“When faced with the demands of our mission and the needs to be met, we may feel weak and helpless. It is then that we can learn from the poor, especially making our own their patience, hope and solidarity.”

The present Chapter has reaffirmed such values of “patience, hope and solidarity“, values of the poor who know that their strength lies in God. Like the poor in spirit, the capitulars put their hope in God who alone is the “Lord of this world”, “still very alive”. They describe him as the “God of Abraham and Sarah”, the emigrants, who left their homeland and set out into the unknown. The unusual expression “kenotic God” is used: the God who has been revealed to us in Christ is the One who gives himself away. Self-giving, kenosis, oblation … it is from here that our action must begin. The radically new “does not come without personal cost and new vision.”[22] It can only happen if we are ready to let go.

Let us begin working at the Chapter implementation realistically, knowing that things may take some time and that difficulties are sure to lie on our path. We can trust the Lord that there will be a time for everything.[23] We can start being faithful in very little ways.[24] Even before any concrete plans are ready, we can start right now, getting in tune with the spirit of the Chapter. Concretely, each Unit could already tackle the implementation of its own Immense Hope strategies. Units will find that the recommendations of the Chapter will compose very well with their own priorities and strategies.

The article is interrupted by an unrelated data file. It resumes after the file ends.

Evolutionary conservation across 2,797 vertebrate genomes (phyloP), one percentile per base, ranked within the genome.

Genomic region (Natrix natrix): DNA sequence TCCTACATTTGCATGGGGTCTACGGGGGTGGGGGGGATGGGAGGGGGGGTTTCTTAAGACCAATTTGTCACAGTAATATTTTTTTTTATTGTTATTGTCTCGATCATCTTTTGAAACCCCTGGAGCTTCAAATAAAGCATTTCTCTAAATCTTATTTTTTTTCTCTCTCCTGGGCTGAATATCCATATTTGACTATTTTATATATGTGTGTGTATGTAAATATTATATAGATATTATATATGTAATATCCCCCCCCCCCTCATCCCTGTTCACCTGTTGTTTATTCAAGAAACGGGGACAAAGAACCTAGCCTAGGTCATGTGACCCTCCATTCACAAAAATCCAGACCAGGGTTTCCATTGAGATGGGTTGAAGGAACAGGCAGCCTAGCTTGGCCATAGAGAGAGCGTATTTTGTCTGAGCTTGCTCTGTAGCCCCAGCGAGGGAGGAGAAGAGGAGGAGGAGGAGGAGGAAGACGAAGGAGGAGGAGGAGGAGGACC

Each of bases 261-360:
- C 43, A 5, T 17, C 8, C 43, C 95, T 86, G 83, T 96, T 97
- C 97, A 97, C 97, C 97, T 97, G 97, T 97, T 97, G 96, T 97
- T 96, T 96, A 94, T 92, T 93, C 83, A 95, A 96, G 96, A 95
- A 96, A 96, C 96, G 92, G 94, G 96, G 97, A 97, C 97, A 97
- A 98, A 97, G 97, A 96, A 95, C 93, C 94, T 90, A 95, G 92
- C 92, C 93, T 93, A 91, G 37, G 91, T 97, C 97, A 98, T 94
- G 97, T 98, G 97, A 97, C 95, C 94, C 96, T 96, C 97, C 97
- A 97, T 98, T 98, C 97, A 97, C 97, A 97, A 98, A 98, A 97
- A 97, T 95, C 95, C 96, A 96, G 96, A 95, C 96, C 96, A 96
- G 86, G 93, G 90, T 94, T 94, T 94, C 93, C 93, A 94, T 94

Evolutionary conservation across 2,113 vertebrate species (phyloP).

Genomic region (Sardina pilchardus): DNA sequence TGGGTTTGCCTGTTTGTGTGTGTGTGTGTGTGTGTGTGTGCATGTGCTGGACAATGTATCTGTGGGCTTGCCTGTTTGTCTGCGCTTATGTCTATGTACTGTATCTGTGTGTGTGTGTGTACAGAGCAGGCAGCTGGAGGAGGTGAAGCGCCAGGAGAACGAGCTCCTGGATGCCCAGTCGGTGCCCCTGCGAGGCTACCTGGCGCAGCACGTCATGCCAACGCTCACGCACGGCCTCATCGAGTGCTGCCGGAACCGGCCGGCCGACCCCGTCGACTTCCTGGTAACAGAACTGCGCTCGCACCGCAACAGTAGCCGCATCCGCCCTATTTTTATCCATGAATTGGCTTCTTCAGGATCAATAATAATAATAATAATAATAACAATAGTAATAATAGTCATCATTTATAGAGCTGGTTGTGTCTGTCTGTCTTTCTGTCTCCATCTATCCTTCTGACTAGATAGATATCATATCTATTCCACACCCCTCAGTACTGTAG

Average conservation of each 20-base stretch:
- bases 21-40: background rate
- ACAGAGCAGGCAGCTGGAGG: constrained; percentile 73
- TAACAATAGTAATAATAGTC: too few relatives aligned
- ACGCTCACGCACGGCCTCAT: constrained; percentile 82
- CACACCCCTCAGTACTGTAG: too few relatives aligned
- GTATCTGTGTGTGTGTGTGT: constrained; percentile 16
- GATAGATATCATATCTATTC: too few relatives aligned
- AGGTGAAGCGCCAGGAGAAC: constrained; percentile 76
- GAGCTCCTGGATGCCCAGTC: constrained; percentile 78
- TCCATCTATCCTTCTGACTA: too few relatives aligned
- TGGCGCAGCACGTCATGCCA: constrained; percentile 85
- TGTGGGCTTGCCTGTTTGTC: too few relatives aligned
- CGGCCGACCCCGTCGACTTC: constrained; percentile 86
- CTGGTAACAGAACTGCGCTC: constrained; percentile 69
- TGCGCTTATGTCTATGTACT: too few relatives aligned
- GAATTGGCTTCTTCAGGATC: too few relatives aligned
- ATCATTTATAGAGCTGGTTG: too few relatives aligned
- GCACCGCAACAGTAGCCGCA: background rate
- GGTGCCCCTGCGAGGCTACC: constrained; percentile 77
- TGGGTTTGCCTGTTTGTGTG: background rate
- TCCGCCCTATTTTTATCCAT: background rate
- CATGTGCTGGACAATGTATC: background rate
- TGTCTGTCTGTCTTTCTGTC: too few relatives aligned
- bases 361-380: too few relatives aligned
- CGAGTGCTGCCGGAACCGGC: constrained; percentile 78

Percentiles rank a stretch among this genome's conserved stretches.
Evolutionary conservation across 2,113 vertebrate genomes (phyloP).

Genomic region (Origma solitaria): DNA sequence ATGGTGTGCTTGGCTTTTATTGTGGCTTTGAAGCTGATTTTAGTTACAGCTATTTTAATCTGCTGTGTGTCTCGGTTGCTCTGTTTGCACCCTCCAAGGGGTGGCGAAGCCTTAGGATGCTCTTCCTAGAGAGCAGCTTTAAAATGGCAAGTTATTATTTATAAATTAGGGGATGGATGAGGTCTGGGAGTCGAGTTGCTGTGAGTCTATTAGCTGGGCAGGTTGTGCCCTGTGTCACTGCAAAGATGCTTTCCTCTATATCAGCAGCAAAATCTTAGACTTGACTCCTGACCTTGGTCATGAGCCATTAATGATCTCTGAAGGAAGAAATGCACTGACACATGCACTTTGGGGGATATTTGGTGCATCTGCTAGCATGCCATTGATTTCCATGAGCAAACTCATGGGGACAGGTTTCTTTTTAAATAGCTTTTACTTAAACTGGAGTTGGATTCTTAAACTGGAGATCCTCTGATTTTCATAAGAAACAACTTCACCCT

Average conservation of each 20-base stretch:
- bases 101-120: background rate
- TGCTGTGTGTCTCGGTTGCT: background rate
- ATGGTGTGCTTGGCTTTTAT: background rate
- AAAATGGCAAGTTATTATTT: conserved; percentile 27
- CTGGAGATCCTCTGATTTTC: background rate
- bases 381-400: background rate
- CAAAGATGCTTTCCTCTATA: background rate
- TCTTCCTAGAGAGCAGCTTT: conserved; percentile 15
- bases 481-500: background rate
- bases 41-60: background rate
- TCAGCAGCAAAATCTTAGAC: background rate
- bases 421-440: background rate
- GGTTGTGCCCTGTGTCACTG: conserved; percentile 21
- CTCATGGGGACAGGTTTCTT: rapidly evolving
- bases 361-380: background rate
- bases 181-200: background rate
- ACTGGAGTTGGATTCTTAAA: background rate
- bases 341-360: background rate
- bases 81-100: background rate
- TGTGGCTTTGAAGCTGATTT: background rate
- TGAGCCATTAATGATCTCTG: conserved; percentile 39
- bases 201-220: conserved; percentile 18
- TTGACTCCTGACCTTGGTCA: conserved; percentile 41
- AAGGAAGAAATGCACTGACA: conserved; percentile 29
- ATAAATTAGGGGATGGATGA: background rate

The words of the capitulars offer a good conclusion as we commence our task:

“The focus of the 34th General Chapter has been to translate hope-filled words into concrete actions. The outcome of the Chapter is in the hands of all Oblates and of those who share in the charism. Through their joint efforts we can move beyond “hopes” to Hope. May Mary, our Patroness and Model of Hope, and Eugene, our Father and Founder, accompany us in our ministry of hope.”[25]

The feast of Christmas is at hand. It will be the Christmas of the Eucharistic Year. May I add my best wishes to you for this joyful feast. Christ came to dwell among us in the fullness of time, and still today through the Eucharist, he continues to stay with us. This is enough to sustain all our hopes.

Greetings in the newborn Christ and in Mary Immaculate who was the first to welcome him.

Rome, November 15, 2004

Fr. Wilhelm Steckling, OMI
Superior General


[1] The November 2004 Congress of religious life, organized in Rome by the unions of superiors general of men and women, uses the following schema to describe today’s reality: “Consecrated life, being more global than ever, feels challenged by various new phenomena. Included among them are: 1) globalization with its ambiguities and mythology; 2) human mobility with its migratory phenomena and accelerated processes; 3) the unjust and destabilizing neo-liberal economic system; 4) a culture of death and the struggle to promote life in the face of challenges from biotechnology and eugenics; 5) pluralism and growing differentiation; 6) postmodern attitudes and mentality; 7) the thirst for love and the distortions of love; and 8) hunger for the sacred and secularistic materialism. (Instrumentum Laboris no 17; see www.vidimusdominum.org ).

[2] Chapter letter (ChL), page 1.

[3] ChL, page 2.

[4] Witnessing to Hope (WtH) 3.

[5] WtH, Appendix 2.

[6] ChL, page 2.

[7] WtH, chapter 2, WAC 6, 7.

[8] WtH 8.

[9] WtH 9.

[10] WtH 23, 27.

[11] WtH, introduction to the chapter on vocations.

[12] ChL, end of page 2.

[13] ChL, page 2.

[14] John Paul II’s address at the audience given to the Chapter participants.

[15] WtH, above no. 10.

[16] ChL page 2

[17] WtH, chapter 3, introduction.

[18] ChL, towards the end.

[19] Cf. ChL, page 3.

[20] ChL, page 2

[21] WtH, conclusion

[22] ChL, page 3

[23] Eccl 3; WtH, introduction

[24] Lk 16:10; WtH, conclusion

[25] WtH, conclusion